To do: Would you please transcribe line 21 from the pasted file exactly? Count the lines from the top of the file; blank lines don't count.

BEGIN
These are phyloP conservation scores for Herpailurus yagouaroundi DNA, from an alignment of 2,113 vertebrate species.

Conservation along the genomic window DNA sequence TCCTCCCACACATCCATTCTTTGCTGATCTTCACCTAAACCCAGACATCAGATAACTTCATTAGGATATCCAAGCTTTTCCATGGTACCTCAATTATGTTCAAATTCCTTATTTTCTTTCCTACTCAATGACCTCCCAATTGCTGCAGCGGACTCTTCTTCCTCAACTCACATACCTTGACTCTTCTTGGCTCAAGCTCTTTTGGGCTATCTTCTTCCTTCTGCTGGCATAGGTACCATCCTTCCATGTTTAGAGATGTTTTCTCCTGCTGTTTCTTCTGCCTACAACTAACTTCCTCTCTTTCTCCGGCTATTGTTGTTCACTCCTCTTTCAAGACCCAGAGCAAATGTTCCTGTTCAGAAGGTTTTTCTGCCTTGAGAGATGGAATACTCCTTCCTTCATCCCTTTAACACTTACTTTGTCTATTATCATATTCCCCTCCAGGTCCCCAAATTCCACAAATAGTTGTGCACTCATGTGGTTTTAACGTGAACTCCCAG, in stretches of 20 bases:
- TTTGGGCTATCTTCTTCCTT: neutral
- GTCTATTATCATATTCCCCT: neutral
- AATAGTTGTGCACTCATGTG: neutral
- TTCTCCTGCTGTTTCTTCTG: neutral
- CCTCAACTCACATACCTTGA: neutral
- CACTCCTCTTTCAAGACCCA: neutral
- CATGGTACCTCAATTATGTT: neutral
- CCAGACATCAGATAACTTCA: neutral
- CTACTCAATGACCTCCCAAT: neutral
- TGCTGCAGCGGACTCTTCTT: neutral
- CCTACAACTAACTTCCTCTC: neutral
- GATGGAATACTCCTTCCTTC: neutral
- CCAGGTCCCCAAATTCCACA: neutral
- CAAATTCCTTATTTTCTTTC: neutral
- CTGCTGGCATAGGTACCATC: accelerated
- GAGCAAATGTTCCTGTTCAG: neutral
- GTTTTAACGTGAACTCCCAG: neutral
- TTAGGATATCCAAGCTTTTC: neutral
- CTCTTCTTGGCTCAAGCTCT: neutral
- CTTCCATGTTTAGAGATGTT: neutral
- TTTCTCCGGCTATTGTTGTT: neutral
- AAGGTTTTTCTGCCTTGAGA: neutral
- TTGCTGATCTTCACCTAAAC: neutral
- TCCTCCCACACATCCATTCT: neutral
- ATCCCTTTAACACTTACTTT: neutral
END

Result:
- CTCTTCTTGGCTCAAGCTCT: neutral